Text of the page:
Innovative Art Co-op Scores Tax Victory for All Commercial Non-profit Co-ops

Under the leadership of its Co-Chair, Sid Gould, InsideArt
Cooperative has been successful in stating its case to the Canada Revenue
Agency (CRA) that this non-profit cooperative is not subject to the payment of
corporate tax on its net income.

InsideArt was counseled by an accountant specialized in
co-op taxation that it must file a T2 (corporate tax return) as a Canadian
Controlled Private Corporation (CCPC), and would be taxed at the CCPC rate on
their net income. This position was affirmed as one commonly held by many co-op
developers in BC.

After having reviewed available technical and information
bulletins, relevant sections of the federal Income Tax Act, previous Ministerial
decisions, and previous court rulings on this issue, Mr. Gould argued to CRA in
August that InsideArt Cooperative was exempt under section 149(1)(l), outlining
these points:

  1. InsideArt Cooperative was incorporated specifically as a non-profit cooperative.
  2. Members of the cooperative may not, given the non-profit status, receive
    any benefit from any funds in excess of those necessary for the operations of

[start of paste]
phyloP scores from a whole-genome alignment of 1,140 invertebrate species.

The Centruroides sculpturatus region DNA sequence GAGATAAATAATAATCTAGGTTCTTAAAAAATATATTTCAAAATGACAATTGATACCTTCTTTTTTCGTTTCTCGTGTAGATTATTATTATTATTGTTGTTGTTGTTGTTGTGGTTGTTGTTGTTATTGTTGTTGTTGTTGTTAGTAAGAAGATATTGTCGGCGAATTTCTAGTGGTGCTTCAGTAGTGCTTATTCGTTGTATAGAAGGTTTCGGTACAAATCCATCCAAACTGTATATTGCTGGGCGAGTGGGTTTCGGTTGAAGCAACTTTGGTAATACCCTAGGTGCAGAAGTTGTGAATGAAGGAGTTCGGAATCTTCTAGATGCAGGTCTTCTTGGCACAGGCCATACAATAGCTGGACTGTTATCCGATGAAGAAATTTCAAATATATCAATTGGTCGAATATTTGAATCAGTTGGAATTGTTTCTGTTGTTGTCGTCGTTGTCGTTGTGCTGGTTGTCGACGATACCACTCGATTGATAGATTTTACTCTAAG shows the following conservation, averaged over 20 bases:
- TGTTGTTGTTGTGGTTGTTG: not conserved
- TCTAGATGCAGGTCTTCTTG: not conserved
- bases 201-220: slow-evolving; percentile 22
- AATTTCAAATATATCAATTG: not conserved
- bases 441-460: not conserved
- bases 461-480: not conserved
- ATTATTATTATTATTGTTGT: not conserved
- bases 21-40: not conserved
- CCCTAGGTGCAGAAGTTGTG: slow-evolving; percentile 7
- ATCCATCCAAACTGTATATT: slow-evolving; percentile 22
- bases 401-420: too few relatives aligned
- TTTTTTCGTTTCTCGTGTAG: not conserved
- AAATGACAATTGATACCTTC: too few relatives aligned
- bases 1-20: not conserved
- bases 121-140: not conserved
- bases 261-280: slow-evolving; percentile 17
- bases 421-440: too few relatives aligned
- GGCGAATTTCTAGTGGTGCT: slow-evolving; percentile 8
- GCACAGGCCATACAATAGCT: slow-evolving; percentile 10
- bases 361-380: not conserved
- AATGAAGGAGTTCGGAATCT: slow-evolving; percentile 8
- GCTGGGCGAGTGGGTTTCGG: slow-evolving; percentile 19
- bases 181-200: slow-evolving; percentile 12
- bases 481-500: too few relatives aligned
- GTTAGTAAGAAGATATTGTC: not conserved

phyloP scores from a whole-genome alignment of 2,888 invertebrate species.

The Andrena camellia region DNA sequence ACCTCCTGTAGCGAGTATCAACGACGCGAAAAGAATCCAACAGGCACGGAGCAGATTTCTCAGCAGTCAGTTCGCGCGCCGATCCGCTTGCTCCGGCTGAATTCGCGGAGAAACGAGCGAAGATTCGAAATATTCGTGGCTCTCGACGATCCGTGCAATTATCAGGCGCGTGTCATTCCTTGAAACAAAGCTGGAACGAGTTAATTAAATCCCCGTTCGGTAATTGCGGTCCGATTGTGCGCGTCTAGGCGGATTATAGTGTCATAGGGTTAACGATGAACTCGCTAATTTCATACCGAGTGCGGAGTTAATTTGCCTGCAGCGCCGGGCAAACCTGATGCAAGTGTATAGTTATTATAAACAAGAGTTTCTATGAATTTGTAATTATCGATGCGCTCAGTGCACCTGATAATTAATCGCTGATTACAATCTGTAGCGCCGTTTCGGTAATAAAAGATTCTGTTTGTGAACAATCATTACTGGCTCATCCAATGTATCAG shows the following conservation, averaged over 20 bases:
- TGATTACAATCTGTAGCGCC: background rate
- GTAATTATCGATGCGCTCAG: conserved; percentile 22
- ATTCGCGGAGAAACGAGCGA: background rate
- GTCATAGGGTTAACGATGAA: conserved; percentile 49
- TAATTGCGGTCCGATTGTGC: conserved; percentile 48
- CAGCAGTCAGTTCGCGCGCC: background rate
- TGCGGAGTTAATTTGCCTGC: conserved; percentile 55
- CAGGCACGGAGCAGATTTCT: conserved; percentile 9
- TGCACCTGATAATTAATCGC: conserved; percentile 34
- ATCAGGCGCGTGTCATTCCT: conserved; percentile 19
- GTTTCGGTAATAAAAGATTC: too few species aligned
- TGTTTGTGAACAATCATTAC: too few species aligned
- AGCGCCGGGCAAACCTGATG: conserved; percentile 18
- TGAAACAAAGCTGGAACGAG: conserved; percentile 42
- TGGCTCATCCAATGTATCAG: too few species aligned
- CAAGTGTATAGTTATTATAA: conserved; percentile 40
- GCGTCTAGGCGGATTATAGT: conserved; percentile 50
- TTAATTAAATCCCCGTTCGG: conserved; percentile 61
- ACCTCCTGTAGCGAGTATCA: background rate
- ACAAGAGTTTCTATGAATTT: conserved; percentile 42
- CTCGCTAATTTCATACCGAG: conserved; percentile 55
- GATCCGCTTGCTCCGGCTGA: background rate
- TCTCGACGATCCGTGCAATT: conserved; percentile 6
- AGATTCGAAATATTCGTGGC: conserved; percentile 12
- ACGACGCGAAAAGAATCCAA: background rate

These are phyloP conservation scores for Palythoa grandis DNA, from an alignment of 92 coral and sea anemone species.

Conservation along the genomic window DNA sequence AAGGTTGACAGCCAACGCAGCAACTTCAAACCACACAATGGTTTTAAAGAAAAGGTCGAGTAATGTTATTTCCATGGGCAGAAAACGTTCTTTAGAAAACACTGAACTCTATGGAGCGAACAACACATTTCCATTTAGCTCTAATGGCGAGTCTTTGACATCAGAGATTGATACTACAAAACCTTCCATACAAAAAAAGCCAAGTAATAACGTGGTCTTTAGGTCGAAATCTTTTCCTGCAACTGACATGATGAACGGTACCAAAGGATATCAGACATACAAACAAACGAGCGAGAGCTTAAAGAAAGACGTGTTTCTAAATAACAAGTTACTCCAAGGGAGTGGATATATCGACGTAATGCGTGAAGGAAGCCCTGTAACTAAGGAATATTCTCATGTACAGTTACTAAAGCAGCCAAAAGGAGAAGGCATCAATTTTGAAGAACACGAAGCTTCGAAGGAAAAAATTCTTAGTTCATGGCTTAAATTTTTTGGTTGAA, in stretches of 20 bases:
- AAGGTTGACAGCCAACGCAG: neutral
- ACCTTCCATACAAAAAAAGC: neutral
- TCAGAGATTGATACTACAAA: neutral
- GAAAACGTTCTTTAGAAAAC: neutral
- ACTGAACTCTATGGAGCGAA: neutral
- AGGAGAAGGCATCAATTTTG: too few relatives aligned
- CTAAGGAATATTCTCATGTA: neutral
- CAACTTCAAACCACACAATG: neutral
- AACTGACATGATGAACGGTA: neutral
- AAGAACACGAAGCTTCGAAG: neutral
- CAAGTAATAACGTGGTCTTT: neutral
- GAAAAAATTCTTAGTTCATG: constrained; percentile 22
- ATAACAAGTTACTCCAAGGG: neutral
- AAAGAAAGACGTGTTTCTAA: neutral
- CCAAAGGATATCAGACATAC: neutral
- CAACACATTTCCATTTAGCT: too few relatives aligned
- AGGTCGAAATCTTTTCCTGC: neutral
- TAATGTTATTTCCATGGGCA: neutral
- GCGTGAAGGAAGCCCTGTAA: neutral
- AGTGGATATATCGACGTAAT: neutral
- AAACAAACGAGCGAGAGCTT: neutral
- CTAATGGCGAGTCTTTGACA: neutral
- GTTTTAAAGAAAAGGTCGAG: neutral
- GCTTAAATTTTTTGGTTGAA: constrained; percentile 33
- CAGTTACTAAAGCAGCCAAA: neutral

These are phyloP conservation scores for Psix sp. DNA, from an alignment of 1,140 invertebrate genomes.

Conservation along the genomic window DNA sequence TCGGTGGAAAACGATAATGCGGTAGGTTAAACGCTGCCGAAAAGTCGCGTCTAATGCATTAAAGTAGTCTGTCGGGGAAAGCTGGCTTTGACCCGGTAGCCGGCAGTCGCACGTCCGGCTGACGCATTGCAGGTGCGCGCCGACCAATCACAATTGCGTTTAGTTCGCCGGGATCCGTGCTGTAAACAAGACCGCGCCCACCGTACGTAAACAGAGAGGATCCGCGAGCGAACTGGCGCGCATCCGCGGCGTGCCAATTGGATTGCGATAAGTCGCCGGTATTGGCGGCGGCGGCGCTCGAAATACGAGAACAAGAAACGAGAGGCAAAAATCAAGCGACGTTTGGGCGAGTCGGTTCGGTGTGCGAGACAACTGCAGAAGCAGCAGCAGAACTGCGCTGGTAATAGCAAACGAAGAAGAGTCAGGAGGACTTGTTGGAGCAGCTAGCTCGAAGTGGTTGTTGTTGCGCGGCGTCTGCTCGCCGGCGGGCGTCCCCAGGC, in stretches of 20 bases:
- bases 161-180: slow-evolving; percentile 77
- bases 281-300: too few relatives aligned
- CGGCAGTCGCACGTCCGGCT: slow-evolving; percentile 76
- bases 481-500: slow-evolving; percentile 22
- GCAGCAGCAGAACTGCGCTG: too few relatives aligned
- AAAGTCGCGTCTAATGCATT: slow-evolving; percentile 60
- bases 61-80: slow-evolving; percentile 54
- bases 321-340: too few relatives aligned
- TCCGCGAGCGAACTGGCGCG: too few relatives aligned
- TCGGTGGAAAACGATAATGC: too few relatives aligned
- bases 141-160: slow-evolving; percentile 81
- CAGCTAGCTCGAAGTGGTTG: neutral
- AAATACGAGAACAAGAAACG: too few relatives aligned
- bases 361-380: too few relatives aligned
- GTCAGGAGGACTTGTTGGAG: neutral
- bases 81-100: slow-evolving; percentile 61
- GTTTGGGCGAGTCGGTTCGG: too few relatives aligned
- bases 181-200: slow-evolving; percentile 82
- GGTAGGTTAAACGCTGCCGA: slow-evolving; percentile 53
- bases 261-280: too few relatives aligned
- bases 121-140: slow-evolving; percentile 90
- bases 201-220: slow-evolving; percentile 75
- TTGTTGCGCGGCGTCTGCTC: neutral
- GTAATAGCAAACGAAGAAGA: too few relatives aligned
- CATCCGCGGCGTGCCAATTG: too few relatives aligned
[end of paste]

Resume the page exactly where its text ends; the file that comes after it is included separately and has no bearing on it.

the cooperative (profit) and further, are not entitled to any funds or assets
    should the cooperative cease operations and be required to disburse the same.
  3. Although the cooperative engages in commerce, it does so with a specific
    mandate to improve the conditions of its members, most of whom exist on the
    margins of society. Similar rules and precedent exist for exempt organizations
    under section 149 (1) (l) as exist for charities. That is to say the mere
    existence of commercial operations does not automatically deny an organization
    the exemption. In this case, it is the very commercial operations which are so
    necessary to achieve the social benefit for which the cooperative was formed.
  4. The cooperative was started as a community economic development project as
    a method to build capacity of those in the less enabled strata of our society,
    using business skills to enable the marginalized to exist with less reliance on
    the social safety net.

‘Nil’ T2 returns were filed with the letter of argument, along with InsideArt’s
mission and vision statements (pasted to the end of this email). Last week,
Letters of Assessment were issued by CRA agreeing with the ‘nil income tax
owing’ claim.

This, we believe, sets a useful precedent for those
operating non-profit cooperatives which engage in commerce specifically for the
purpose of empowering the marginalized
.

The Fraser Valley Centre for Social Enterprise continues to
work on CRA issues related specifically to social enterprise operations in Canada.